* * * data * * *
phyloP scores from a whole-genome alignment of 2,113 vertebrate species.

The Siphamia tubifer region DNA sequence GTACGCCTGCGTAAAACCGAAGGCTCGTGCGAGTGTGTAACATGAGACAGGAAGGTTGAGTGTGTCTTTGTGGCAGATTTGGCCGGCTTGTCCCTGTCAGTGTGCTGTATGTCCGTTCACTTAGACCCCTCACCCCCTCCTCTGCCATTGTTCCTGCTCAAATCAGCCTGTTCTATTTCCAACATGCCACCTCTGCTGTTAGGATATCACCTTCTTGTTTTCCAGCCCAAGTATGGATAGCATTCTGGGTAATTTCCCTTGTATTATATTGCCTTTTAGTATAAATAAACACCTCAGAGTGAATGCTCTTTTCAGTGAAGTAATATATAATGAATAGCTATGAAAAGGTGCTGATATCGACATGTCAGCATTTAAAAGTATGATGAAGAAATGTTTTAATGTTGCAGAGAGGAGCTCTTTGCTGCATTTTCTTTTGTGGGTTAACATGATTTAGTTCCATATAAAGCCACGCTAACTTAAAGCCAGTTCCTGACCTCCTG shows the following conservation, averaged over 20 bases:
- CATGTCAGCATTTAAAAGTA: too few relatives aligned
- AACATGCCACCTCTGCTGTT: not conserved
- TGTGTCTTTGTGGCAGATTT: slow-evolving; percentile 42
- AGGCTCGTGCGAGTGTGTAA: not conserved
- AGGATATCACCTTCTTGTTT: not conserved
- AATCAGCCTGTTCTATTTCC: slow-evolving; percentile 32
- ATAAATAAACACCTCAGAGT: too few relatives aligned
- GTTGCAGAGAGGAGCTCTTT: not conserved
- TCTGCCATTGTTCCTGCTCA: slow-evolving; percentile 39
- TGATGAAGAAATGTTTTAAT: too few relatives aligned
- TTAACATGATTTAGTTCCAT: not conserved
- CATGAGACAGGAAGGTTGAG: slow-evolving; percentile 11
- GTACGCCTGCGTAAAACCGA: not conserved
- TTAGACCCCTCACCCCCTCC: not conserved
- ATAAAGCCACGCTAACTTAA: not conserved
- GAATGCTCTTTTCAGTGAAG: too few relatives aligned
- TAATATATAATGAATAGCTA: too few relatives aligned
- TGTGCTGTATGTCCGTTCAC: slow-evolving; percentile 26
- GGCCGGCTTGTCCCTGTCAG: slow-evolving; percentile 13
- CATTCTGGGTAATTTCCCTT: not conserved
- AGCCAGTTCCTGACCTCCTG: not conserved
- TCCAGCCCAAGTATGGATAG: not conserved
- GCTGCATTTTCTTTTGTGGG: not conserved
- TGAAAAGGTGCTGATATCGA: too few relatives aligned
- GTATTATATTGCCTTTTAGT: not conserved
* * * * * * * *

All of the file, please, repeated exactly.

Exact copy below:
phyloP scores from a whole-genome alignment of 2,113 vertebrate species.

The Siphamia tubifer region DNA sequence GTACGCCTGCGTAAAACCGAAGGCTCGTGCGAGTGTGTAACATGAGACAGGAAGGTTGAGTGTGTCTTTGTGGCAGATTTGGCCGGCTTGTCCCTGTCAGTGTGCTGTATGTCCGTTCACTTAGACCCCTCACCCCCTCCTCTGCCATTGTTCCTGCTCAAATCAGCCTGTTCTATTTCCAACATGCCACCTCTGCTGTTAGGATATCACCTTCTTGTTTTCCAGCCCAAGTATGGATAGCATTCTGGGTAATTTCCCTTGTATTATATTGCCTTTTAGTATAAATAAACACCTCAGAGTGAATGCTCTTTTCAGTGAAGTAATATATAATGAATAGCTATGAAAAGGTGCTGATATCGACATGTCAGCATTTAAAAGTATGATGAAGAAATGTTTTAATGTTGCAGAGAGGAGCTCTTTGCTGCATTTTCTTTTGTGGGTTAACATGATTTAGTTCCATATAAAGCCACGCTAACTTAAAGCCAGTTCCTGACCTCCTG shows the following conservation, averaged over 20 bases:
- CATGTCAGCATTTAAAAGTA: too few relatives aligned
- AACATGCCACCTCTGCTGTT: not conserved
- TGTGTCTTTGTGGCAGATTT: slow-evolving; percentile 42
- AGGCTCGTGCGAGTGTGTAA: not conserved
- AGGATATCACCTTCTTGTTT: not conserved
- AATCAGCCTGTTCTATTTCC: slow-evolving; percentile 32
- ATAAATAAACACCTCAGAGT: too few relatives aligned
- GTTGCAGAGAGGAGCTCTTT: not conserved
- TCTGCCATTGTTCCTGCTCA: slow-evolving; percentile 39
- TGATGAAGAAATGTTTTAAT: too few relatives aligned
- TTAACATGATTTAGTTCCAT: not conserved
- CATGAGACAGGAAGGTTGAG: slow-evolving; percentile 11
- GTACGCCTGCGTAAAACCGA: not conserved
- TTAGACCCCTCACCCCCTCC: not conserved
- ATAAAGCCACGCTAACTTAA: not conserved
- GAATGCTCTTTTCAGTGAAG: too few relatives aligned
- TAATATATAATGAATAGCTA: too few relatives aligned
- TGTGCTGTATGTCCGTTCAC: slow-evolving; percentile 26
- GGCCGGCTTGTCCCTGTCAG: slow-evolving; percentile 13
- CATTCTGGGTAATTTCCCTT: not conserved
- AGCCAGTTCCTGACCTCCTG: not conserved
- TCCAGCCCAAGTATGGATAG: not conserved
- GCTGCATTTTCTTTTGTGGG: not conserved
- TGAAAAGGTGCTGATATCGA: too few relatives aligned
- GTATTATATTGCCTTTTAGT: not conserved